In a film camera, ISO (or ASA) refers to how sensitive the film is to light. In Digital Photography ISO measures the sensitivity of the image sensor. A lower ISO gives you pictures that are more crisp, but a higher ISO lets in more light so you can shoot a at a faster shutter speed, thus letting in more light, thus reducing motion blur. I leave my Nikon D40 at the lowest ISO setting (200) and only adjust it if I need more light. The only problem with higher ISOs is that at really high settings (depends on your camera, but usually at 1200 or more) you start to get “noise” which is a grainy quality to your images that’s especially noticable with printed enlargements.

So there’s three easy ways to control the light so you can take stunning photos of your adorable new puppy. And, completely unrelated to light, here’s three more tips to improve your puppy pictures:

  1. Get down low. Shoot at puppy’s eye level, or even lower if you can.
  2. Get in close and fill the frame.
  3. Focus on the puppy’s eyes. If you get the eyes in focus, the portrait will work. If you miss focusing on the eyes, something just seems “off” about a portrait.

So what do you think? Is this stuff helpful or boring? Anything else you’d like to talk about? I’m weirdly intimidated by these posts all of a sudden, maybe because I’m in an insecure place in my own picture-taking right now. And by all means, please do share your ideas and thoughts for controlling the light!

Author: DaniGirl

Canadian. storyteller, photographer, mom to 3. Professional dilettante.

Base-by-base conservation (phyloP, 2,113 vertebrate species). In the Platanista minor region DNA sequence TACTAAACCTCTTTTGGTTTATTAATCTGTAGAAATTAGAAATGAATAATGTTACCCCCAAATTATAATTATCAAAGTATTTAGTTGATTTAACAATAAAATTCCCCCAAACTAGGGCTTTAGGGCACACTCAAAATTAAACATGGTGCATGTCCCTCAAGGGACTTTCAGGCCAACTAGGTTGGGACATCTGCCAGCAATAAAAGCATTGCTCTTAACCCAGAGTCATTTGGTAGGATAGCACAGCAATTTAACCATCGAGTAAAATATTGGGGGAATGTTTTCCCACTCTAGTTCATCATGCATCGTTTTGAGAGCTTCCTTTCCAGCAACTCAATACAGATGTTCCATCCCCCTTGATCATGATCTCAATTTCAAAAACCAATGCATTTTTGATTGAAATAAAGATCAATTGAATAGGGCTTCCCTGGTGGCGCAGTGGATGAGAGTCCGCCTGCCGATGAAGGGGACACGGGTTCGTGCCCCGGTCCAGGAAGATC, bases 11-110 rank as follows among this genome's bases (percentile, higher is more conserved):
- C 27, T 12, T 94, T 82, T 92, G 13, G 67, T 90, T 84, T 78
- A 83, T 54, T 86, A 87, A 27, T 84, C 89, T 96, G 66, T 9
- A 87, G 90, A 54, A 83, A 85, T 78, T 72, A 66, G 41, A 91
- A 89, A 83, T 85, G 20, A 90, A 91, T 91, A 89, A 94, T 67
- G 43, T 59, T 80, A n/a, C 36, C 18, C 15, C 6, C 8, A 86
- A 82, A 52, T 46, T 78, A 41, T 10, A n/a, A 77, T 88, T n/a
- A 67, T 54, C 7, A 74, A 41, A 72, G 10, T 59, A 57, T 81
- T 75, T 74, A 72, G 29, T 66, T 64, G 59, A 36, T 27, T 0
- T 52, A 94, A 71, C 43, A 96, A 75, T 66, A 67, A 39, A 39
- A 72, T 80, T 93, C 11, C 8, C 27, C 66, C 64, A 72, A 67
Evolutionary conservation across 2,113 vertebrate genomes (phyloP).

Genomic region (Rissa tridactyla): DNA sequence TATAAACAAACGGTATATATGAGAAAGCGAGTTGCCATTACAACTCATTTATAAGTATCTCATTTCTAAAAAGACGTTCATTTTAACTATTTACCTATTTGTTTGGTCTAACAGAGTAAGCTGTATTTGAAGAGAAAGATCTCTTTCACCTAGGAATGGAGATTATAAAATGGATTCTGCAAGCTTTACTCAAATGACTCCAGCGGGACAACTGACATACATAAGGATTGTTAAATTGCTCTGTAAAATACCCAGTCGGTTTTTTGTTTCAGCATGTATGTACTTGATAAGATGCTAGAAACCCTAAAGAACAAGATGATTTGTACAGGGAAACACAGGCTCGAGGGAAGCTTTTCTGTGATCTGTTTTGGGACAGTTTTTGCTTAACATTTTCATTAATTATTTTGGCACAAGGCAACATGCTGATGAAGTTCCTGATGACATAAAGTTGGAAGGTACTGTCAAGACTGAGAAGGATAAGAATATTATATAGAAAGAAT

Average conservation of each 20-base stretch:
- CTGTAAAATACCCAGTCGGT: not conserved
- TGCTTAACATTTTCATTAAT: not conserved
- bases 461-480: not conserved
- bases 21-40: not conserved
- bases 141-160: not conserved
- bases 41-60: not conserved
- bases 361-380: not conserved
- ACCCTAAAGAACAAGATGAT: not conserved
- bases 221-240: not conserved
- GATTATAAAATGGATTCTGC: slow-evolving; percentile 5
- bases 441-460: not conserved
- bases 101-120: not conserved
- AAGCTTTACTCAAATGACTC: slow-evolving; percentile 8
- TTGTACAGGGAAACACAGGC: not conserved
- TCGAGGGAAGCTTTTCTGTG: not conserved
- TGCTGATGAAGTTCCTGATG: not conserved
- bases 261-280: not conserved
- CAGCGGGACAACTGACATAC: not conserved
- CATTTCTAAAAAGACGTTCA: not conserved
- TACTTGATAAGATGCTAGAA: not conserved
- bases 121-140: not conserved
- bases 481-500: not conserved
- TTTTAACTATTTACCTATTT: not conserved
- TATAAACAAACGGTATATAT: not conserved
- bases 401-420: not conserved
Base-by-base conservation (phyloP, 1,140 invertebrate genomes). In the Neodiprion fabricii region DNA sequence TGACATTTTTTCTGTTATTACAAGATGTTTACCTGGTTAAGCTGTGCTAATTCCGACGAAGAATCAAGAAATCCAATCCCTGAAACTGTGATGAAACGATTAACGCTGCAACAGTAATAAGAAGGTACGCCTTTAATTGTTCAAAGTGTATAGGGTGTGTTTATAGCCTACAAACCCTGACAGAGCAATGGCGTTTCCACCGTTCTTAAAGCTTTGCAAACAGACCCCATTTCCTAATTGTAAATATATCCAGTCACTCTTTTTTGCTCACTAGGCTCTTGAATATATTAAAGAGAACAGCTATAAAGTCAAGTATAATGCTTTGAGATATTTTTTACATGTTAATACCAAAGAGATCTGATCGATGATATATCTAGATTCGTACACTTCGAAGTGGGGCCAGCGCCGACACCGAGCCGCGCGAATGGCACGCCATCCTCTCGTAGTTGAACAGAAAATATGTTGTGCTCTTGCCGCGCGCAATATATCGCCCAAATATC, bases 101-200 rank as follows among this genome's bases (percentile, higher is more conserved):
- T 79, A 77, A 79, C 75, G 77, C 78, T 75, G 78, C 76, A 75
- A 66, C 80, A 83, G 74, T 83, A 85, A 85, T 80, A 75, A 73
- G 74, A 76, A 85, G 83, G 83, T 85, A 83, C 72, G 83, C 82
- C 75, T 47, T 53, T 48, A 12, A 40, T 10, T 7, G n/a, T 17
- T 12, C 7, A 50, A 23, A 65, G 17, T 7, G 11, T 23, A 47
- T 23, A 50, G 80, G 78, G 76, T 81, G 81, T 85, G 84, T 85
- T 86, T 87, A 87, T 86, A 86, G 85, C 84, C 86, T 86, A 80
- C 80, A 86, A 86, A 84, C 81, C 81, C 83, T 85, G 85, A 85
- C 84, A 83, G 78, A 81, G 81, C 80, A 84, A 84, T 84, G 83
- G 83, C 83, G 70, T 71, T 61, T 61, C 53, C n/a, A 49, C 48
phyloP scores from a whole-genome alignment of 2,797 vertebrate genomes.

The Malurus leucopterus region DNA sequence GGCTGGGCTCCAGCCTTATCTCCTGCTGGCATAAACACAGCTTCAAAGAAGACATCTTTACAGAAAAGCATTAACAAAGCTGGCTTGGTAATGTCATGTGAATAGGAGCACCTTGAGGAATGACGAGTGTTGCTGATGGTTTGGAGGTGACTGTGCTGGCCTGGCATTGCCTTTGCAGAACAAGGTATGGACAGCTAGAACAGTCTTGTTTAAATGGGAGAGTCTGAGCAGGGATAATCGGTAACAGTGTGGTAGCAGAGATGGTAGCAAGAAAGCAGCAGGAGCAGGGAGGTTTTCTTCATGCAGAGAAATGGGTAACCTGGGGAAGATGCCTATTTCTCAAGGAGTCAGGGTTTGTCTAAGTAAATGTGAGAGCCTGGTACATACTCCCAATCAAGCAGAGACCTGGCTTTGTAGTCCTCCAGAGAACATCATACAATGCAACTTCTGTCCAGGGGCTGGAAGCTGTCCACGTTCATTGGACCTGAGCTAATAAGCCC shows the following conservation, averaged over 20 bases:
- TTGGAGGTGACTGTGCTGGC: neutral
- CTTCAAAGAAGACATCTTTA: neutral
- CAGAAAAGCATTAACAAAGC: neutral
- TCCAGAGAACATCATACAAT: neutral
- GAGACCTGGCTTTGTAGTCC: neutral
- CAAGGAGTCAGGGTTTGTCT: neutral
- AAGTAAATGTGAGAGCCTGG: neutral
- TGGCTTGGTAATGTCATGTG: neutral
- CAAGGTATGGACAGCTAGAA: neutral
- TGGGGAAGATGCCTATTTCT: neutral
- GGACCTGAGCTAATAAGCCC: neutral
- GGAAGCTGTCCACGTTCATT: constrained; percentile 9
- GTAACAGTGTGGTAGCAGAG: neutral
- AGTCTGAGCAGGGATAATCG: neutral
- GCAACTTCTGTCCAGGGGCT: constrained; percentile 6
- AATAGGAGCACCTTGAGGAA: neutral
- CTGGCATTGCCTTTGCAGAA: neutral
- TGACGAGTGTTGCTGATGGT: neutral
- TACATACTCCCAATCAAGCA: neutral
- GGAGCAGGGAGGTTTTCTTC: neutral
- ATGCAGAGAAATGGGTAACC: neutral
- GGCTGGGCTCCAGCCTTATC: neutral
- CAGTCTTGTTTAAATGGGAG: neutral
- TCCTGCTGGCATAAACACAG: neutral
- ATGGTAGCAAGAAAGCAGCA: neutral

8 thoughts on “The Family Photographer: Controlling the light”

  1. I for one love these posts, your simplicity is endearing, now, off to go try a few of your tips

  2. I love how much you teach me… tragically with my point & shoot none of this really applies to me but I’m going to bookmark this post and when I get my dslr (hopefully one day), I’m going to reread it and practice!

  3. me four… love it. i’ve tried to read things and even went to a Nikon class here in NY where I learned some things but nothing as explicit and easy to follow as this … please keep the tips coming!!

  4. What I’d like to know is how to know when they’re actually a problem with your camera/lens/equipment that can not be attributed to user error. WHEN should you pay to have your camera looked at? HOW OFTEN should you pay to have your lens/sensors cleaned?

  5. Thanks all for the encouragement! I’m glad you find these helpful! They’re helpful to me in writing them, too.

    Amy, I had my D40’s sensor cleaned at Vistek on Bank St just a couple of weeks ago for the first time since we bought two years ago (they do it on the spot, Henry’s sends it to Mississauga and it takes weeks and I was willing to pay out of pocked — $40 — to have the same-day service.) They’re so terrific there, if you think your camera is out of alignment just bring it in and chat with them. Henry’s is good, too, but I’m a Vistek fan now. I was just in there today, in fact, buying a monitor calibration thingee, and ended up chatting for a while about the external flash option for the D40. Oh, and not to be a Vistek shill, but they’re having a Nikon demo day all day Saturday where you can bring in your camera and lenses for a check-up, now that I think about it. I think it was 9 am to 4 pm on June 13.